I previously wrote how you can install Truffle & TestRPC on a windows machine, by using the Windows installers for Node & npm.
However I have found it is a much nicer experience to use the Windows Subsystem for Linux which provides a native Ubuntu shell with bash, which allows me to run all the Linux tools natively without issues. These install steps will work on an Ubuntu machine as well.

Prerequisite if running on Windows

  1. Enable Windows subsystem for Linux.
    Follow this short guide on how to enable it https://msdn.microsoft.com/en-us/commandline/wsl/install_guide
  2. After following the steps in the guide above. Simply start the Ubuntu bash shell

Install steps

# Takes a clean Ubuntu image, up to being Ethereum dev ready.
# installing npm from official repo
https://nodejs.org/en/download/package-manager/#debian-and-ubuntu-based-linux-distributions as Ubuntu default apt-get has a very old version (NodeJS v4.1)
curl -sL https://deb.nodesource.com/setup_8.x | sudo -E bash –
sudo apt-get update -y && sudo apt-get upgrade -y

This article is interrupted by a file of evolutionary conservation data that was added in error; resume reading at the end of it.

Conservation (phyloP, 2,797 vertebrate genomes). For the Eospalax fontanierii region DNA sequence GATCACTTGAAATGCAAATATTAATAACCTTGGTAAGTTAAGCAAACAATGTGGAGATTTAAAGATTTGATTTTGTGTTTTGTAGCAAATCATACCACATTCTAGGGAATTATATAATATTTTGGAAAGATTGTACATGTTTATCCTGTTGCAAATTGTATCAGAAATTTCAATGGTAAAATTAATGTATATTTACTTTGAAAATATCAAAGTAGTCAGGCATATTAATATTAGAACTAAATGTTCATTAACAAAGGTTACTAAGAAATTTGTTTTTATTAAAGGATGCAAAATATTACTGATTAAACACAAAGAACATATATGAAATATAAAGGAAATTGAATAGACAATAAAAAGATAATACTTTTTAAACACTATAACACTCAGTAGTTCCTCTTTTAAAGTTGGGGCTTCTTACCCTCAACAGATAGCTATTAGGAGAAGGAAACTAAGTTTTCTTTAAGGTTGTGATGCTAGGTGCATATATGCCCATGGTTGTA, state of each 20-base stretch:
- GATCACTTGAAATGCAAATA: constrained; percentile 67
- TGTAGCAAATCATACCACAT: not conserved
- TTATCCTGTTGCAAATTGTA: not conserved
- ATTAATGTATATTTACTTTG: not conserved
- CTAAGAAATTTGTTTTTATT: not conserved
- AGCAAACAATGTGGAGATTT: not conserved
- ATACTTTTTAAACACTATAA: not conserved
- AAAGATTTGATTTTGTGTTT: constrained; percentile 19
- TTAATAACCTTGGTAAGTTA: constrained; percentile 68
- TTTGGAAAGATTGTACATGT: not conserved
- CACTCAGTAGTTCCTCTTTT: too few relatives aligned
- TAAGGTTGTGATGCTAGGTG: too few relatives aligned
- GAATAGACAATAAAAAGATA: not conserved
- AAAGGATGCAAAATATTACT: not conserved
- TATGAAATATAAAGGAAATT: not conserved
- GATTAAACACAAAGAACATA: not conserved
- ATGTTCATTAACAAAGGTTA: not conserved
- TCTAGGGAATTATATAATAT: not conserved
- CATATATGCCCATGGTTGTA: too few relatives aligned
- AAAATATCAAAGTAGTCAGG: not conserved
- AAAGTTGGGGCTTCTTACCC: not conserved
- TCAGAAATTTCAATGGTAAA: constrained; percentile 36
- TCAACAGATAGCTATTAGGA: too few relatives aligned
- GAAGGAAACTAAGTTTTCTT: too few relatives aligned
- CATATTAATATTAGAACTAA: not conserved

# install system basics
sudo apt-get install -y build-essential nodejs

# upgrade node/npm/npx and then install dev tools
sudo npx dist-upgrade
sudo npm install -g ethereumjs-testrpc truffle

# fix up permission issues. npm5 creates these as root, so user can’t modify by default
sudo chown -R $(whoami) ~/.npm
sudo chown -R $USER:$(id -gn $USER) ~/.config

now you should be able to create a folder, go into it and run `truffle init` to create a new project template.


Additional things to do

Now that your machine has it installed, I recommend you follow my other guide to get Visual Studio code configured for Truffle development.

Configuring Visual Studio code for Ethereum Blockchain development

Visual Studio code is a great tool for editing Solidity smart contracts, and is available on Windows, Mac & Linux. There is a great plugin that enables Syntax highlighting, snippets, and compiling of the current contract (if you aren’t using an external tool) https://github.com/juanfranblanco/vscode-solidity/